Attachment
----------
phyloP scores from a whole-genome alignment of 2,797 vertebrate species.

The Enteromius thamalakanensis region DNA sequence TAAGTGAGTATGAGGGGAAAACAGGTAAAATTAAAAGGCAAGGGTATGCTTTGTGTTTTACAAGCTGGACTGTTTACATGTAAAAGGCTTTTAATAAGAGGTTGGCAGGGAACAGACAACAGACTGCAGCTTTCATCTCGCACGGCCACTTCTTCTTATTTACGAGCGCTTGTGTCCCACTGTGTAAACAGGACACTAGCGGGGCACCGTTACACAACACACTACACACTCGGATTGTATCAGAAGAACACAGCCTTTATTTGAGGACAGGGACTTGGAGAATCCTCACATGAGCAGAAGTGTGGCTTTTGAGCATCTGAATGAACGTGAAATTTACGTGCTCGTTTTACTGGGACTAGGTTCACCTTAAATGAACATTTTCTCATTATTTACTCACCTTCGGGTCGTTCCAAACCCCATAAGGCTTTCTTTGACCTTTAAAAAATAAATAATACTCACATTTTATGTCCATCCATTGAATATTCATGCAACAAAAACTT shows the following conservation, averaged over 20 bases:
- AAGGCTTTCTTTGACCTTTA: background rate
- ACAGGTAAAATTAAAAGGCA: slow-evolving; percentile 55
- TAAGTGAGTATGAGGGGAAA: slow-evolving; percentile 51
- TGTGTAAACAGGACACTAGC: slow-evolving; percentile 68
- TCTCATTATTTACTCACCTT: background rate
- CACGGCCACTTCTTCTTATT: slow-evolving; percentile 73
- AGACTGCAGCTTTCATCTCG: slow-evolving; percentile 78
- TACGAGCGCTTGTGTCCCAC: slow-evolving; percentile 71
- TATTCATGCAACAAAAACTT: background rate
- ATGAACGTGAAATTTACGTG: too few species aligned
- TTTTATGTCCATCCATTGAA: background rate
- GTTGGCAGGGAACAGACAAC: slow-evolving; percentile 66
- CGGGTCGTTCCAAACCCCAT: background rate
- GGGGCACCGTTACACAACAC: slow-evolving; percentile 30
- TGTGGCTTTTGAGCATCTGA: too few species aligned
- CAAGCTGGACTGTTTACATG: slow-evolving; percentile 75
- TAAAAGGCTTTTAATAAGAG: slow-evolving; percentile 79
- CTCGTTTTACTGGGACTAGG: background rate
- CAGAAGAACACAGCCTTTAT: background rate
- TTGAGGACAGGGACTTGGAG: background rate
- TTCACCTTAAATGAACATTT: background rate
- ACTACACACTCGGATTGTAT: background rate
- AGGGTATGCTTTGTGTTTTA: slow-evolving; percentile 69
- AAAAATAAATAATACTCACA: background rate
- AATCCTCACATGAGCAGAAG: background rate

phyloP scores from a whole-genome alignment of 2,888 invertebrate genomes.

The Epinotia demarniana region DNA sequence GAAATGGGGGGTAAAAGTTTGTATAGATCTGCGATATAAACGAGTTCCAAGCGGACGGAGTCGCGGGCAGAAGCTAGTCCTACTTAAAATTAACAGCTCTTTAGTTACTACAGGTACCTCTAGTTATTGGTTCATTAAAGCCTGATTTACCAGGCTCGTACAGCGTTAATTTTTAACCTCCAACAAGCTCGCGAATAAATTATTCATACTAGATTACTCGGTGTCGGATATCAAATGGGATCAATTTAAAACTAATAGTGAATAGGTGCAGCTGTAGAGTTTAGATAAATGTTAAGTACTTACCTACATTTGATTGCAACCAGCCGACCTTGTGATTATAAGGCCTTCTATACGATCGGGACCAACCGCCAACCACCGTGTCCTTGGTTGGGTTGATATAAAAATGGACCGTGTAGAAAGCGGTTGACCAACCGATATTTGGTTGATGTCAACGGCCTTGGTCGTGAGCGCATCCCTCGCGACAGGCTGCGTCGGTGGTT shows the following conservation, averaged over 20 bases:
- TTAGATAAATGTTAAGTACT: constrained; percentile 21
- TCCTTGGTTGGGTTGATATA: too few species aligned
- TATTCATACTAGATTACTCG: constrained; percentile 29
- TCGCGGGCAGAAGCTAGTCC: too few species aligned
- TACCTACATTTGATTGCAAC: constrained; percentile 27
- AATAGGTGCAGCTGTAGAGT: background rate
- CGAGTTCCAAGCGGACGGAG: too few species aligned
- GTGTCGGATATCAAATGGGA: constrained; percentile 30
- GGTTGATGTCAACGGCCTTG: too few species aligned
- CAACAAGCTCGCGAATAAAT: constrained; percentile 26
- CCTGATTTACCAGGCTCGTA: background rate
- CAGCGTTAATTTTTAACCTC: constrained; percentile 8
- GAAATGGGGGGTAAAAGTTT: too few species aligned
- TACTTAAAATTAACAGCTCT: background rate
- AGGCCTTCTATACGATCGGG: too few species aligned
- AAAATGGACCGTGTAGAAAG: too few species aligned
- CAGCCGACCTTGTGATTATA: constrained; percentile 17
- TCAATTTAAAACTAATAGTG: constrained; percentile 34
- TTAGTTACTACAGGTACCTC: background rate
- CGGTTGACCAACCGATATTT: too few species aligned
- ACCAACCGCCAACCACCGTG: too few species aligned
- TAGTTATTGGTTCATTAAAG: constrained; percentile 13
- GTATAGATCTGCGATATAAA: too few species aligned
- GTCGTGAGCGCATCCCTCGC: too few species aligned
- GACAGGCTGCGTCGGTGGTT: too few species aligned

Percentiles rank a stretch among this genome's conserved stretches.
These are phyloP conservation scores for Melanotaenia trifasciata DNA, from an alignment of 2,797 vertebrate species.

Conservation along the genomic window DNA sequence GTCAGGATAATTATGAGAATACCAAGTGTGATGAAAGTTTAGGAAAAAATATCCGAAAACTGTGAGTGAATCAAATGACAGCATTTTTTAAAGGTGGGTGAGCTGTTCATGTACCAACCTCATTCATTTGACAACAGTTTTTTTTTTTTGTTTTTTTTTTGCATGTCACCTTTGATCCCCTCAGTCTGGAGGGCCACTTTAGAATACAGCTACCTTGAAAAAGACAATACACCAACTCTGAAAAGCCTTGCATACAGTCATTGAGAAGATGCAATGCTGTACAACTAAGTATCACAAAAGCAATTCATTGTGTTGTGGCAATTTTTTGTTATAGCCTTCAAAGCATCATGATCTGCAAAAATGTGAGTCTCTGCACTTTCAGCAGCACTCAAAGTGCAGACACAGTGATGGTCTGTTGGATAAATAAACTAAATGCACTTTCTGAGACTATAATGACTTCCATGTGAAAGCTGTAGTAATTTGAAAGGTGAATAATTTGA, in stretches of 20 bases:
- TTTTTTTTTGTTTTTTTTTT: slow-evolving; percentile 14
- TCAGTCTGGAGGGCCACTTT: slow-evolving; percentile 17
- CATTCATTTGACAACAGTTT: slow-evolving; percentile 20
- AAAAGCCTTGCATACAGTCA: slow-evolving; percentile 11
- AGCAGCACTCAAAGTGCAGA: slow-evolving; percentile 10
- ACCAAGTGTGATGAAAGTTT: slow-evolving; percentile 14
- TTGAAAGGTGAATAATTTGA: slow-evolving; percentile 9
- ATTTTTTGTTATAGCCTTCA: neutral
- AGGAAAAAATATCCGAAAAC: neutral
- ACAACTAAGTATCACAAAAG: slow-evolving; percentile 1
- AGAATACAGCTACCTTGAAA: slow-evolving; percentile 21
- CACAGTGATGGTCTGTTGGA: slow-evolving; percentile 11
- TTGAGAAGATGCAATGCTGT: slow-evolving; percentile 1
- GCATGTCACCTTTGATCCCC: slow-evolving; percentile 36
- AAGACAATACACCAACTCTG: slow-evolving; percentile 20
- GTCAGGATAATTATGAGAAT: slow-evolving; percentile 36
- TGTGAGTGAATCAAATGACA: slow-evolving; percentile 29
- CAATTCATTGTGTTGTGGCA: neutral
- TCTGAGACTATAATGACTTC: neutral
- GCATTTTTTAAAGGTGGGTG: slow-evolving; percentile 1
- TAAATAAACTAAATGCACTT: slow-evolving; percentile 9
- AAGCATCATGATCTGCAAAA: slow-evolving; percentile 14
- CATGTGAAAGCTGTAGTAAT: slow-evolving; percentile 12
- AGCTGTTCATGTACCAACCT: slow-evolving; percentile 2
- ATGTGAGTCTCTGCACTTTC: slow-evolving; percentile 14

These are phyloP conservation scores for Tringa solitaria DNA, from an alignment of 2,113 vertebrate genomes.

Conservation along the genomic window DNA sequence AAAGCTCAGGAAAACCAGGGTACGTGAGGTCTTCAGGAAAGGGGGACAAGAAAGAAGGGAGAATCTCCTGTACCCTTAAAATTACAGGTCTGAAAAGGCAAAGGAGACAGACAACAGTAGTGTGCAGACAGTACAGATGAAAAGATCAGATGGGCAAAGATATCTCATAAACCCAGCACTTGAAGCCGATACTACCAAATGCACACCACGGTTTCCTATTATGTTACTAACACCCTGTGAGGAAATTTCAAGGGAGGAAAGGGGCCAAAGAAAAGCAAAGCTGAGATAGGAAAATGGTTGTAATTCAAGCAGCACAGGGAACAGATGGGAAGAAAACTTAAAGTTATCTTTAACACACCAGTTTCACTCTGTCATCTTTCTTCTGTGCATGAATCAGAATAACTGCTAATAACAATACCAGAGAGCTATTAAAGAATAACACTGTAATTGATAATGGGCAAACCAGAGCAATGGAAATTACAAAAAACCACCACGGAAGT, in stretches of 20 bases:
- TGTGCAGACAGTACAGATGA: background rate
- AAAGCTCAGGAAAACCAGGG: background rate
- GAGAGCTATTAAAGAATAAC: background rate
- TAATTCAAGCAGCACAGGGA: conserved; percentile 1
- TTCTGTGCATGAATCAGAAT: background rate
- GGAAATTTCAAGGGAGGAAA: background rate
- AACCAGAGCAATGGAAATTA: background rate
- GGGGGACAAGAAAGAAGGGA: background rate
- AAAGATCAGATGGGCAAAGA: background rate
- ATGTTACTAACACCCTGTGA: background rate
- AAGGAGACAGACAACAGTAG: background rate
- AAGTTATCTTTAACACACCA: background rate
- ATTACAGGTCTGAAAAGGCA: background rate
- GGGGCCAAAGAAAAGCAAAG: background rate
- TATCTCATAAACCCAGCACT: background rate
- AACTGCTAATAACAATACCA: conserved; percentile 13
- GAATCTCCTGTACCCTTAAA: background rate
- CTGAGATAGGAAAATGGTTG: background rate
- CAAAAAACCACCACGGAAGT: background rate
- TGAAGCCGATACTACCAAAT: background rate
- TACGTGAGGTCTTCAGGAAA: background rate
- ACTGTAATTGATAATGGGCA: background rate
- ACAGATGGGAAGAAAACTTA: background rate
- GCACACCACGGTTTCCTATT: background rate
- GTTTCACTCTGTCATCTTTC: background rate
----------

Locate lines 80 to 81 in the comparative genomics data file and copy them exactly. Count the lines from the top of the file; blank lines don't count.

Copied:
- CATGTGAAAGCTGTAGTAAT: slow-evolving; percentile 12
- AGCTGTTCATGTACCAACCT: slow-evolving; percentile 2